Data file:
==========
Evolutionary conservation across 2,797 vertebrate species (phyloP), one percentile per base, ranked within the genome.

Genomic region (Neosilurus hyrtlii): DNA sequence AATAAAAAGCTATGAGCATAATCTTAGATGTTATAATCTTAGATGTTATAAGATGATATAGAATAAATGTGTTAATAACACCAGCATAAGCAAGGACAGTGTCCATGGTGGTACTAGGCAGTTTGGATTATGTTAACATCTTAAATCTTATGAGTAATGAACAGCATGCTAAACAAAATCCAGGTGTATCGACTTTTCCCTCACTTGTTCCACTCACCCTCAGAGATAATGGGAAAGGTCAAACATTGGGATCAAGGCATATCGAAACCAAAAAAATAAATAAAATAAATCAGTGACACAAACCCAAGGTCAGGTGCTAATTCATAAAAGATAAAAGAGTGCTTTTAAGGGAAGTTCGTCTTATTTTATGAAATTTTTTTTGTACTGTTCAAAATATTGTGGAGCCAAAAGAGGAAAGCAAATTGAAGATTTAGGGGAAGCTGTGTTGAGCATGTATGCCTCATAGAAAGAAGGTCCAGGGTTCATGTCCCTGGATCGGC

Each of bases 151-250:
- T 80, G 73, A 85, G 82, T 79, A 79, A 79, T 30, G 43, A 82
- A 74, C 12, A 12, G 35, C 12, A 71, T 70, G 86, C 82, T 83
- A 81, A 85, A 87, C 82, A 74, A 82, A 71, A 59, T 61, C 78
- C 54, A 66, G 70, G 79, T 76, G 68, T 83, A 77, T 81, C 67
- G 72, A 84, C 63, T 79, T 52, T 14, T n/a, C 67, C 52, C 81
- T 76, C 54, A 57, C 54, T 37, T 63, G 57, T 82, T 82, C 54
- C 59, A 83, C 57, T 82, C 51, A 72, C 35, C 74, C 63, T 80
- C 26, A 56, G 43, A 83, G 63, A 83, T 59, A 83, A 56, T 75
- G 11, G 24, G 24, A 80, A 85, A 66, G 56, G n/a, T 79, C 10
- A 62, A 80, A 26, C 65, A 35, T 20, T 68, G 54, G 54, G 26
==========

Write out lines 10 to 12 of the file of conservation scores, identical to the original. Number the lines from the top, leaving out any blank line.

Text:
- C 59, A 83, C 57, T 82, C 51, A 72, C 35, C 74, C 63, T 80
- C 26, A 56, G 43, A 83, G 63, A 83, T 59, A 83, A 56, T 75
- G 11, G 24, G 24, A 80, A 85, A 66, G 56, G n/a, T 79, C 10